Falling rupee, rising tensions
The rupee is plumbing new depths. Factories are producing less, exports are not growing, investment is down to a trickle, and companies are offering fewer jobs, while cost of living continues to remain high.india Updated: Jul 01, 2013 02:29 IST
The rupee is plumbing new depths. Factories are producing less, exports are not growing, investment is down to a trickle, and companies are offering fewer jobs, while cost of living continues to remain high.
The government, facing an election in less than a year's time, is fast running out of choices to nurse the economy out a decade-low growth. The time for some hard choices has come.
Towards the end of his budget address on February 28, finance minister P Chidambaram underscored the importance of making right choices, signalling a break from conventional wisdom where election years are usually looked forward to by millions for sops and concessions.
If easing foreign direct investment (FDI) caps will create jobs and spur investment, then it isn't good judgment to dither any longer. After all, a good job is the best form of inclusion, and also politically correct.
The decision to double natural gas prices from April 1 next year perhaps demonstrates the government's intent to walk the talk on tough reform measures even if the move may push up the price one pays for everything from food items to public transport.
But at a time when dollars are flying away in droves, it is critical to lure precious capital through appropriate, and urgent, measures. At the very least, the decision to raise gas prices will help turnaround sentiments and attract foreign investors in the energy sector.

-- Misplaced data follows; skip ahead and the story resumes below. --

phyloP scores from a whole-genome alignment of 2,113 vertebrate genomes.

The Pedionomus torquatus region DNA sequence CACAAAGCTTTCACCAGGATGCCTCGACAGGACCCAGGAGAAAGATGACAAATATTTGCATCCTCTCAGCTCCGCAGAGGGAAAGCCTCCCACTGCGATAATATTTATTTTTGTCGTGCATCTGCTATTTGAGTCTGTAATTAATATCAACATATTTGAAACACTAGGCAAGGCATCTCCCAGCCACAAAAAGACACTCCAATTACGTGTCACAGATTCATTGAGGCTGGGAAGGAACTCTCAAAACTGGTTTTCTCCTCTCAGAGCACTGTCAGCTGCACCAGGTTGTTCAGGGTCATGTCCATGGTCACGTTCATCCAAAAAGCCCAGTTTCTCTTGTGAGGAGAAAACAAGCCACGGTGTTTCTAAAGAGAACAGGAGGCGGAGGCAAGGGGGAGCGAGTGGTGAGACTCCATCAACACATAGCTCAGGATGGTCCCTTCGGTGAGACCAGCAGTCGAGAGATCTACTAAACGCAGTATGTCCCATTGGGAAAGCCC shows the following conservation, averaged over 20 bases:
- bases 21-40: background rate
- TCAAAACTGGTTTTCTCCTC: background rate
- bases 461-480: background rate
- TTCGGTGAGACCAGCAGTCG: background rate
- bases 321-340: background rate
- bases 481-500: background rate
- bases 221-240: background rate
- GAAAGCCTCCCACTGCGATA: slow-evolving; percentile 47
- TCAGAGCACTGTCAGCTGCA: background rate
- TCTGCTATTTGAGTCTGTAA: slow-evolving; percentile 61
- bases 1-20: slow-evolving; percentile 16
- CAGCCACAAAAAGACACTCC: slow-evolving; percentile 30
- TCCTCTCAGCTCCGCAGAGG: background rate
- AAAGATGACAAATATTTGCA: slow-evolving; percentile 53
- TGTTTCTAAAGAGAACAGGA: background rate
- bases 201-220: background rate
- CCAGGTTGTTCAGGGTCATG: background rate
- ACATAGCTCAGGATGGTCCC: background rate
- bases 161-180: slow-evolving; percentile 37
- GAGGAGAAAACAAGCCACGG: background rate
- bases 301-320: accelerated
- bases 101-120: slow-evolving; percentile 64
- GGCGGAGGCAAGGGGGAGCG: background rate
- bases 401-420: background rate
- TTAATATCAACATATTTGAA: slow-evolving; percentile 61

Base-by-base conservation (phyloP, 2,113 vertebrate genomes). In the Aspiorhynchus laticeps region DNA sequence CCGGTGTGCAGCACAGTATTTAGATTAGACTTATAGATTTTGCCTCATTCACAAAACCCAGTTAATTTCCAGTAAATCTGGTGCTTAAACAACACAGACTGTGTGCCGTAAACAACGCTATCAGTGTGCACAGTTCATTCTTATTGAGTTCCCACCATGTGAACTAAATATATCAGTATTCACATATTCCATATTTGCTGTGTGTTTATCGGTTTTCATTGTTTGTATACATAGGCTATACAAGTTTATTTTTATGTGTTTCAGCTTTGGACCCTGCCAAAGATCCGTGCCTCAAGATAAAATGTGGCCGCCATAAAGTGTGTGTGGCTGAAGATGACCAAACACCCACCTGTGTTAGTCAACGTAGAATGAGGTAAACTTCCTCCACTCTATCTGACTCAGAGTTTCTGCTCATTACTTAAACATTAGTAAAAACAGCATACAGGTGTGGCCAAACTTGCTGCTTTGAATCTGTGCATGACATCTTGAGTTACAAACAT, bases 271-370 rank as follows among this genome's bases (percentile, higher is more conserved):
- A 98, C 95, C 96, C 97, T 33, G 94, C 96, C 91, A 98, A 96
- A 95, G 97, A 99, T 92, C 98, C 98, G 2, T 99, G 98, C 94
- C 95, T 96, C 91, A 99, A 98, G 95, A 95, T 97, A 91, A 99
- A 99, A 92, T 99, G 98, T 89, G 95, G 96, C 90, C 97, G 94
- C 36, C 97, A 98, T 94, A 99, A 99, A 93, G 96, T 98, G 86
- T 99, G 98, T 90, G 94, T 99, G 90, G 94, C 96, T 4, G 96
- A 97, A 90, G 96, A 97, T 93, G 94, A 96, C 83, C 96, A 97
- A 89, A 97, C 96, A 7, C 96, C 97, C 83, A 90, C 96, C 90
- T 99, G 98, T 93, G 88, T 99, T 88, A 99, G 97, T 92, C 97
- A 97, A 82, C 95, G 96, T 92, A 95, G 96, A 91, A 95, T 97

The signs were already visible, less than 24 hours after the government bit the bullet on the politically contentious move. Expectedly, the stock markets have given a cheering welcome and the rupee, which had slid 13% since May, has also gained a bit.
Manufacturing sector growth must underpin resilient national income growth. Industrial expansion is driven by investment, which, among other things, is also a function of how much people save. Indians traditionally save healthy amounts in bank deposits, a key driver of prosperity. Gross domestic saving as a proportion to GDP, the main gauge of disposable income, has fallen from 36.8 % in 2007-08 to 30.8% in 2011-12.
A large part of this decline has been due to the fall in financial savings of households which have declined from 11.6 % of GDP to 8 % of GDP during the five-year period. Households financial savings are determined by two broad variables — income and returns. In times of slowdown both of these move in slower lane. Growth or rise in earnings is, thus, a necessary condition for both investment and savings. A spirited drive to push growth is the all important first step. Jobs and ability to spend will follow, almost as compulsory attendant benefits.